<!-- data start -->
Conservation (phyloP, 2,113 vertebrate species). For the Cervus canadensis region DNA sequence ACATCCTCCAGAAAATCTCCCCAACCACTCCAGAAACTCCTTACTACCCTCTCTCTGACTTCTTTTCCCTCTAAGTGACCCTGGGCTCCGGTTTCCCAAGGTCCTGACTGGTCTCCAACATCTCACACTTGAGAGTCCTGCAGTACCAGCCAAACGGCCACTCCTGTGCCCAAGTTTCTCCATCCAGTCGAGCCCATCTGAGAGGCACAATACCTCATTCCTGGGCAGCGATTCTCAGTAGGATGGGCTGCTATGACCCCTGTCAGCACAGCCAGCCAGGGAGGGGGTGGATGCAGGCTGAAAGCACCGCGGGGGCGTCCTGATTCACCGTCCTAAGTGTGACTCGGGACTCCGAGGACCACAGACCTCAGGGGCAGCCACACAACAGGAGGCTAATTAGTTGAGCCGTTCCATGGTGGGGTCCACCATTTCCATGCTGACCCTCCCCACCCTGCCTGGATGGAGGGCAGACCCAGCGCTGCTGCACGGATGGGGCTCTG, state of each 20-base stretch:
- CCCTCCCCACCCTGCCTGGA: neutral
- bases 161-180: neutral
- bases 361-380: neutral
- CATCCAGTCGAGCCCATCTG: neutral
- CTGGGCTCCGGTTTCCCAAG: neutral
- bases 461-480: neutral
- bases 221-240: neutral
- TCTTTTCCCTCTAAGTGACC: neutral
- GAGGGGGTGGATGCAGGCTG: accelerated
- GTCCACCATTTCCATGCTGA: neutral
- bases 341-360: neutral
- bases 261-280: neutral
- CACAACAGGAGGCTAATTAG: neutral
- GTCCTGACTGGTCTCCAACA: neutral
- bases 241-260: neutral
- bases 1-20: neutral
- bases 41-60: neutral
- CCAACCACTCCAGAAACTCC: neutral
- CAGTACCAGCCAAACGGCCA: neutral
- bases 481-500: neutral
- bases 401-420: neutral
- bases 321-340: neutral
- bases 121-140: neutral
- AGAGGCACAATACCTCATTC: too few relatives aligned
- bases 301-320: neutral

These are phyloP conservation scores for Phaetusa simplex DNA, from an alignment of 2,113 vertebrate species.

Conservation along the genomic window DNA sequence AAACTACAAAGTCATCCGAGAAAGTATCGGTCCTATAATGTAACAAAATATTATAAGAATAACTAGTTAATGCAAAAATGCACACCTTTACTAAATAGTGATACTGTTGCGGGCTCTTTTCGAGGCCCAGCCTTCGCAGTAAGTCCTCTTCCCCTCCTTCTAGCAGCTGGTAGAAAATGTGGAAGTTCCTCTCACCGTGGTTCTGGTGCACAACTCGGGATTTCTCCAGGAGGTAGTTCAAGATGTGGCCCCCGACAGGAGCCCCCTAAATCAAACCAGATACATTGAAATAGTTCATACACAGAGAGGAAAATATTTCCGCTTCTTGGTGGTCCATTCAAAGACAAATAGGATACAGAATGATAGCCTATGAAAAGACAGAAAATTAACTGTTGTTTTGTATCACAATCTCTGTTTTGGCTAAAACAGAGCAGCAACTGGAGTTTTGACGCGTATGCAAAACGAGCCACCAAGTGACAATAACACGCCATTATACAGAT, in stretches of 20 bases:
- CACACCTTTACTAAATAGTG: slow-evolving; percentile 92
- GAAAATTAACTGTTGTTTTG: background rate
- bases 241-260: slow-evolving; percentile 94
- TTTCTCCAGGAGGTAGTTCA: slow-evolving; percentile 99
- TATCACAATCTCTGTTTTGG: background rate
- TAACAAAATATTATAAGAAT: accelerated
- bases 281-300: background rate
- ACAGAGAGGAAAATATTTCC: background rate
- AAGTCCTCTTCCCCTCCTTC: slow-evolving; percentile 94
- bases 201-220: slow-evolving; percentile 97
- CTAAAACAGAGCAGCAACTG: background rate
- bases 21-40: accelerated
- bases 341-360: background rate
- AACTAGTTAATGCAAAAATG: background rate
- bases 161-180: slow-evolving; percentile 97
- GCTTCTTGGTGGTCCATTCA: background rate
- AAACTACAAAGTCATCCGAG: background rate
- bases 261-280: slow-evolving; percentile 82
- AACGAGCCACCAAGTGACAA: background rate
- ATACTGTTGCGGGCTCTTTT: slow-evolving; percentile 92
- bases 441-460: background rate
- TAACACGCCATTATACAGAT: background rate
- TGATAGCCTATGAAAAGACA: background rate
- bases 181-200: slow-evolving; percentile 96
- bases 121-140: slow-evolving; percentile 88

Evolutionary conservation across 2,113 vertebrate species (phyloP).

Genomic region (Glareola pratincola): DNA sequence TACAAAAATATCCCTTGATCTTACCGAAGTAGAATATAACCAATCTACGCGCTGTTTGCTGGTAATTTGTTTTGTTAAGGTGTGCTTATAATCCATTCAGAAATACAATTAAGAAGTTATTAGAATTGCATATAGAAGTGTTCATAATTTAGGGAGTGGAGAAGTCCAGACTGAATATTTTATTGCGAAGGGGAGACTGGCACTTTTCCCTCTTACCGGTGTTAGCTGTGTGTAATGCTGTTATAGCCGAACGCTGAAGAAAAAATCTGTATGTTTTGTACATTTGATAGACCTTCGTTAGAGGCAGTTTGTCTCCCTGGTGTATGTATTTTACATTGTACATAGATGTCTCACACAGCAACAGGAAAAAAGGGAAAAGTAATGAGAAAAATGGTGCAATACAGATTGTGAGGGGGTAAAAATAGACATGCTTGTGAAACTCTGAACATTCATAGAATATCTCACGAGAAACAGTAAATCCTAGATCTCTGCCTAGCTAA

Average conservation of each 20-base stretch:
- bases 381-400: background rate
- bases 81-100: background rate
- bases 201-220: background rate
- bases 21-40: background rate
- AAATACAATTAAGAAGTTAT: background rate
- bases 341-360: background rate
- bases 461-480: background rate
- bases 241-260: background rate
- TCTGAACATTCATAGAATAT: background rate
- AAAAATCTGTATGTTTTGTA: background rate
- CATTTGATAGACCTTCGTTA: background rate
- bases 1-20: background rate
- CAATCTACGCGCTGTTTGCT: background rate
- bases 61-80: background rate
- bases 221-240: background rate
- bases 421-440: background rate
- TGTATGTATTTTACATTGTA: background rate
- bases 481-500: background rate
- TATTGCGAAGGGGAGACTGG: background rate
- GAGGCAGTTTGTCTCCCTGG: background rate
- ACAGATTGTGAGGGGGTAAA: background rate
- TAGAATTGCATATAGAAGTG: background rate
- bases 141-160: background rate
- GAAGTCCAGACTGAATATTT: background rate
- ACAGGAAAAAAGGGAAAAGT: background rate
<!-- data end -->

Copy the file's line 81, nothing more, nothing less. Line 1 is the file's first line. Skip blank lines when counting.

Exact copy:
- ACAGGAAAAAAGGGAAAAGT: background rate